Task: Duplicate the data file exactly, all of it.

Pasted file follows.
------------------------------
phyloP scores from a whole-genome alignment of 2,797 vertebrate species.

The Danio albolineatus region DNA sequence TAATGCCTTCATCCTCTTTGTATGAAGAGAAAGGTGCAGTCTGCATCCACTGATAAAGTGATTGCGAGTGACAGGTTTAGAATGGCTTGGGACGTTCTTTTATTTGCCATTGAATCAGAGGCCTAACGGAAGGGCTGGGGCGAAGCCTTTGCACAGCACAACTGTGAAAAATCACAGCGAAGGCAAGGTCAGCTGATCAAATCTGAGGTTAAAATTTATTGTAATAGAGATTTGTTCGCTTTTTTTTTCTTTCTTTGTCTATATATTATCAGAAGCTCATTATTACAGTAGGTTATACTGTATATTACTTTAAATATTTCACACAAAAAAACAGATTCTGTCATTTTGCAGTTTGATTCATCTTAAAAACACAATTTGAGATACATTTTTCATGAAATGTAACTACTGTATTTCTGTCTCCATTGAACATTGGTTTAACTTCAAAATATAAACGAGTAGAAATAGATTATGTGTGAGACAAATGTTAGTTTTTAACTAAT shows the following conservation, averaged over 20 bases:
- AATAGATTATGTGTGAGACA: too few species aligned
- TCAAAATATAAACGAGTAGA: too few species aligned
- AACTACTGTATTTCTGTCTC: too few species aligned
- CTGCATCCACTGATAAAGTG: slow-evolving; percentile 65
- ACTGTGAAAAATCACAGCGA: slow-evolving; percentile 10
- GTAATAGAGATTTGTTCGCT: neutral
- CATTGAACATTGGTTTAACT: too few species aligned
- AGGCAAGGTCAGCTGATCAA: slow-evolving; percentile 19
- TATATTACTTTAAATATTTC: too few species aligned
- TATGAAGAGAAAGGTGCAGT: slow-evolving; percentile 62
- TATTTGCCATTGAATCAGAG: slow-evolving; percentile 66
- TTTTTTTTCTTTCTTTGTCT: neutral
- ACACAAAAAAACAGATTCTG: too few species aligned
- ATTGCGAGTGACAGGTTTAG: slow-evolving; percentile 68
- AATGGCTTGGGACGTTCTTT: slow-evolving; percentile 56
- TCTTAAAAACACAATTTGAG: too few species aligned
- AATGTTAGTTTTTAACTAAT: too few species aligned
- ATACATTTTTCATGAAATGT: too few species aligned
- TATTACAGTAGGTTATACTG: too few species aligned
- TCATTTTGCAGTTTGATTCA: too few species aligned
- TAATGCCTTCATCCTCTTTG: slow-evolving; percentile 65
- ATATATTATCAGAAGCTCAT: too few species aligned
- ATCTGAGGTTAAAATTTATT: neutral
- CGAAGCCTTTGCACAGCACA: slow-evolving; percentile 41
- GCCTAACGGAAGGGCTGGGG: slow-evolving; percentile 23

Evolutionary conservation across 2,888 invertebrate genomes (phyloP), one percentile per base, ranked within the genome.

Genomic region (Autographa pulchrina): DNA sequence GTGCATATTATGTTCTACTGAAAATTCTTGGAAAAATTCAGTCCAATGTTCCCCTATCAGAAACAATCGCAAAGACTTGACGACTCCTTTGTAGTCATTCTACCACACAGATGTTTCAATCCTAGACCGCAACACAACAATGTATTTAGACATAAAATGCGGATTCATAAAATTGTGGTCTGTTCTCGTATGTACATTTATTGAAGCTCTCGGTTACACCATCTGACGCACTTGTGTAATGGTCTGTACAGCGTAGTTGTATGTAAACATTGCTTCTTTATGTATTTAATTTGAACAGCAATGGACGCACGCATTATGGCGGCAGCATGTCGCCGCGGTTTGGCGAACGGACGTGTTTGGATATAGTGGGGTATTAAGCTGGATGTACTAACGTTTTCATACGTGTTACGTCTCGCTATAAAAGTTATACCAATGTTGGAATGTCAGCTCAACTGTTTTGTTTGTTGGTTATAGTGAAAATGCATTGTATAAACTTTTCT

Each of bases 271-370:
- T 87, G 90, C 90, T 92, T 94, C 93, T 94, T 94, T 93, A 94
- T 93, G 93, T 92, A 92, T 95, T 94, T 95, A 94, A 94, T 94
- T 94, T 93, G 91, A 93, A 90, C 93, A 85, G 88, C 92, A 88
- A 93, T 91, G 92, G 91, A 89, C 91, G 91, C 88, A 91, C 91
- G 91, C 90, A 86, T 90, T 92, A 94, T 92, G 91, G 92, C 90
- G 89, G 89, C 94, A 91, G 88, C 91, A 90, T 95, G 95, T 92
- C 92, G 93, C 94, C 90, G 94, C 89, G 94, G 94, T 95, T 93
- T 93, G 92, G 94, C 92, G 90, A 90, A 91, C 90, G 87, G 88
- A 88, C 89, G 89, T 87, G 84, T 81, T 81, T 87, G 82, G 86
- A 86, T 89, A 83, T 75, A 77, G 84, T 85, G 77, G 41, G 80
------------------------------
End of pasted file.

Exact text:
phyloP scores from a whole-genome alignment of 2,797 vertebrate species.

The Danio albolineatus region DNA sequence TAATGCCTTCATCCTCTTTGTATGAAGAGAAAGGTGCAGTCTGCATCCACTGATAAAGTGATTGCGAGTGACAGGTTTAGAATGGCTTGGGACGTTCTTTTATTTGCCATTGAATCAGAGGCCTAACGGAAGGGCTGGGGCGAAGCCTTTGCACAGCACAACTGTGAAAAATCACAGCGAAGGCAAGGTCAGCTGATCAAATCTGAGGTTAAAATTTATTGTAATAGAGATTTGTTCGCTTTTTTTTTCTTTCTTTGTCTATATATTATCAGAAGCTCATTATTACAGTAGGTTATACTGTATATTACTTTAAATATTTCACACAAAAAAACAGATTCTGTCATTTTGCAGTTTGATTCATCTTAAAAACACAATTTGAGATACATTTTTCATGAAATGTAACTACTGTATTTCTGTCTCCATTGAACATTGGTTTAACTTCAAAATATAAACGAGTAGAAATAGATTATGTGTGAGACAAATGTTAGTTTTTAACTAAT shows the following conservation, averaged over 20 bases:
- AATAGATTATGTGTGAGACA: too few species aligned
- TCAAAATATAAACGAGTAGA: too few species aligned
- AACTACTGTATTTCTGTCTC: too few species aligned
- CTGCATCCACTGATAAAGTG: slow-evolving; percentile 65
- ACTGTGAAAAATCACAGCGA: slow-evolving; percentile 10
- GTAATAGAGATTTGTTCGCT: neutral
- CATTGAACATTGGTTTAACT: too few species aligned
- AGGCAAGGTCAGCTGATCAA: slow-evolving; percentile 19
- TATATTACTTTAAATATTTC: too few species aligned
- TATGAAGAGAAAGGTGCAGT: slow-evolving; percentile 62
- TATTTGCCATTGAATCAGAG: slow-evolving; percentile 66
- TTTTTTTTCTTTCTTTGTCT: neutral
- ACACAAAAAAACAGATTCTG: too few species aligned
- ATTGCGAGTGACAGGTTTAG: slow-evolving; percentile 68
- AATGGCTTGGGACGTTCTTT: slow-evolving; percentile 56
- TCTTAAAAACACAATTTGAG: too few species aligned
- AATGTTAGTTTTTAACTAAT: too few species aligned
- ATACATTTTTCATGAAATGT: too few species aligned
- TATTACAGTAGGTTATACTG: too few species aligned
- TCATTTTGCAGTTTGATTCA: too few species aligned
- TAATGCCTTCATCCTCTTTG: slow-evolving; percentile 65
- ATATATTATCAGAAGCTCAT: too few species aligned
- ATCTGAGGTTAAAATTTATT: neutral
- CGAAGCCTTTGCACAGCACA: slow-evolving; percentile 41
- GCCTAACGGAAGGGCTGGGG: slow-evolving; percentile 23

Evolutionary conservation across 2,888 invertebrate genomes (phyloP), one percentile per base, ranked within the genome.

Genomic region (Autographa pulchrina): DNA sequence GTGCATATTATGTTCTACTGAAAATTCTTGGAAAAATTCAGTCCAATGTTCCCCTATCAGAAACAATCGCAAAGACTTGACGACTCCTTTGTAGTCATTCTACCACACAGATGTTTCAATCCTAGACCGCAACACAACAATGTATTTAGACATAAAATGCGGATTCATAAAATTGTGGTCTGTTCTCGTATGTACATTTATTGAAGCTCTCGGTTACACCATCTGACGCACTTGTGTAATGGTCTGTACAGCGTAGTTGTATGTAAACATTGCTTCTTTATGTATTTAATTTGAACAGCAATGGACGCACGCATTATGGCGGCAGCATGTCGCCGCGGTTTGGCGAACGGACGTGTTTGGATATAGTGGGGTATTAAGCTGGATGTACTAACGTTTTCATACGTGTTACGTCTCGCTATAAAAGTTATACCAATGTTGGAATGTCAGCTCAACTGTTTTGTTTGTTGGTTATAGTGAAAATGCATTGTATAAACTTTTCT

Each of bases 271-370:
- T 87, G 90, C 90, T 92, T 94, C 93, T 94, T 94, T 93, A 94
- T 93, G 93, T 92, A 92, T 95, T 94, T 95, A 94, A 94, T 94
- T 94, T 93, G 91, A 93, A 90, C 93, A 85, G 88, C 92, A 88
- A 93, T 91, G 92, G 91, A 89, C 91, G 91, C 88, A 91, C 91
- G 91, C 90, A 86, T 90, T 92, A 94, T 92, G 91, G 92, C 90
- G 89, G 89, C 94, A 91, G 88, C 91, A 90, T 95, G 95, T 92
- C 92, G 93, C 94, C 90, G 94, C 89, G 94, G 94, T 95, T 93
- T 93, G 92, G 94, C 92, G 90, A 90, A 91, C 90, G 87, G 88
- A 88, C 89, G 89, T 87, G 84, T 81, T 81, T 87, G 82, G 86
- A 86, T 89, A 83, T 75, A 77, G 84, T 85, G 77, G 41, G 80